By Karen Isaacs
Theater goers have learned that a show featuring puppets, isn’t necessarily aimed at children or even appropriate for them. Certainly Avenue Q drove that home, and it is reinforced in Hand to God, the comedy now at TheaterWorks through Sunday, August 26.
The promotional material says that “you’ve been warned – This play is rated R for rude, raunchy, and riotously funny!” Certainly it is both of the first two; how funny you find it will depend on your sense of humor and your view about religious jokes.
The premise is not new but playwright Robert Askins has used the underlying premise in a unique way: How do others react when an individual lets down the barriers of civility and civilization and says or does exactly what he or she wants to do or is thinking? Or as Freud would have said, what happens when the id (the part of the personality that contains the aggressive and sexual drives and is impulsive) takes over from the superego (which reflects the values and morals of society and whose job is to control the id)? This is, of course, a simplistic explanation of Freud’s theory.
Authors have been using this technique for generations. Sometimes it is when a character is drunk or under hypnosis that his or her real thoughts come forth, other times a second personality takes over, and occasionally an outside force is the cause for the truth telling. (In the film comedy Liar, Liar it is the son’s wish that his Dad tell the truth). In each case the effects of this truth telling or revealing of desires and thoughts causes consternation, discomfort and unforeseen consequences. In most of these, the truth telling is liberating and the endings are usually happy.
Such is the case in Hand to God. Jason is a teenager in a small Texas town, whose father has recently died. Jason seems like your typical kid that could be bullied. His mother (Jessica) has thrown herself into creating a puppet ministry at their local church, but all is not going great. Though Jason is attached to his puppet Tyrone, and Margery, another teen, is also committed to it, Timmy is the bad boy who belittles and seems to say whatever he wishes. The set-up is that Pastor Greg tells Jessica that in two weeks she must put on a puppet sermon/drama during services.
That same night, Tyrone seems to take over Jason, expressing all of his pent up anger, his distress plus his sexual desires towards Margery. Tyrone’s language is definitely not that used in church and he seems to have little respect for anyone. In a sense, he is becoming like Timmy. But Jessica also undergoes a transformation. Without the benefit of the puppet she too reveals a personality totally at odds with her image as a God-fearing widow and mother. I don’t want to give too much away but she responds to the attentions of Timmy and the Pastor in unexpected ways. There’s a “bad girl” lurking underneath.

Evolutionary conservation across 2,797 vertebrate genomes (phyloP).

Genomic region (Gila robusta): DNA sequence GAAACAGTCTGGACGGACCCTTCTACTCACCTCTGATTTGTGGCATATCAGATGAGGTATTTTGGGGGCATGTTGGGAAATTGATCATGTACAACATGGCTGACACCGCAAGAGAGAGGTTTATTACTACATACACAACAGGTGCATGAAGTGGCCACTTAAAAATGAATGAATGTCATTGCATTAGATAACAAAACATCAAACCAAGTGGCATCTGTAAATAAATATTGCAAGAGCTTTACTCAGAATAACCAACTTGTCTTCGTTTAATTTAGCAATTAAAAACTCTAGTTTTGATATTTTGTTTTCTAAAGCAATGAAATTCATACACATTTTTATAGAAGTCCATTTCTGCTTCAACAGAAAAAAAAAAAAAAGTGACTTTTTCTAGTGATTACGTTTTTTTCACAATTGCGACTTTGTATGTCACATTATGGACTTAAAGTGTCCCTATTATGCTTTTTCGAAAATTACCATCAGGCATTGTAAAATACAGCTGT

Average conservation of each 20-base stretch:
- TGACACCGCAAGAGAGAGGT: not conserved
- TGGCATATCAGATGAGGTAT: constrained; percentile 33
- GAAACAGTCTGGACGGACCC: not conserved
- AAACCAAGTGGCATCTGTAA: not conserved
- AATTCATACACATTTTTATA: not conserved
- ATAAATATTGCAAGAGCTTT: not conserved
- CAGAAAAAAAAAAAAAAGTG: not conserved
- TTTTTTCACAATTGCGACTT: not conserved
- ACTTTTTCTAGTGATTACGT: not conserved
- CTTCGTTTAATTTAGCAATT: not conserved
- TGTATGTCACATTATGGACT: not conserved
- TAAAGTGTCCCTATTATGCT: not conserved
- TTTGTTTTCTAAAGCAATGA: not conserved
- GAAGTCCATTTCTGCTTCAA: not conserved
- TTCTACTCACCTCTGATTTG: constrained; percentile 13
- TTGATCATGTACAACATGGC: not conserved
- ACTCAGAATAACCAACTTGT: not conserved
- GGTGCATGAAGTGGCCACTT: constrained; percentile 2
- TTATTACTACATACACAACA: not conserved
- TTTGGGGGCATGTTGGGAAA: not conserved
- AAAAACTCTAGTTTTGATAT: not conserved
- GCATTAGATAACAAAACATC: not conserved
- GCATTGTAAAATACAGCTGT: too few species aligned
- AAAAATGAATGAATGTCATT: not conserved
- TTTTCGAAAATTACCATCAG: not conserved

Jessica and Pastor Greg respond to Tyrone’s takeover of Jason by considering a puppet exorcism, but no one know how to do it. In the second act, Askins has provided two very funny scenes. One involves two puppets and the other the destruction of the church school room. It would spoil the jokes to give more explanation.
The language includes a number of four-letter (or equivalent) words from Tyrone, Timmy and even Jessica. Plus Tyrone attacks religion and God numerous times. This may impact your reaction and enjoyment of this piece.
Hand to God is really a satire on some of the current trends in organized religion.
Tracy Brigden has expertly directed this piece, keeping the pace moving. The piece is about 100 minutes including intermission. She has mined all the laughs.
Certainly the cast is excellent. Nick LaMedica as Jason/Tyrone is outstanding. He manipulates the hand puppet so you truly think it is another character and that it is permanently attached to him. You are not confused when he switches between the two; his voice, tone, mood and body language changes. You know when Tyrone is dominant.
As the bad boy Timmy, Miles G. Jackson does an excellent job. While you may know there is a sad, frightened teen underneath, he doesn’t let us in on that until the end. Lisa Velten Smith creates the perky Margery who tries to keep the peace between Timmy and Jason.
The adult characters are more difficult because they seem less developed. Pastor Greg (played very well by Peter Benson) is too like a caricature of the smarmy preacher who doesn’t obey the rules he sermonizes about. It is to Benson’s credit that he lets us see a very lonely man underneath it all.
Jessica is the most puzzling character. You can understand that her conventional appearance and actions may hide a more unconventional side, but how and when it comes out is problematic. With little preparation she seems to go from zero to ninety without any rationalization. It’s like she just “goes crazy.” Maggie Carr does an excellent job with this transformation, but it is hard to totally believe; perhaps it was overdone.
As usual at TheaterWorks the set and projections by Luke Cantarella, costumes by Tracy Christensen, lighting by Matthew Richards and sound design by Elizabeth Atkinson are all excellent. The puppet created by Stephanie Shaw is appropriately demonic.
Hand to God had a successful Broadway run, and several Tony award nominations. Even so, if you believe that religion should be treated respectfully or you dislike foul mouth puppets, this might not be the show for you. But for the rest of us, the imaginative jokes and wonderful direction will make for an enjoyable evening.
For tickets, visit TheaterWorks or call 860-527-7838.
This content courtesy of Shore Publications and zip06.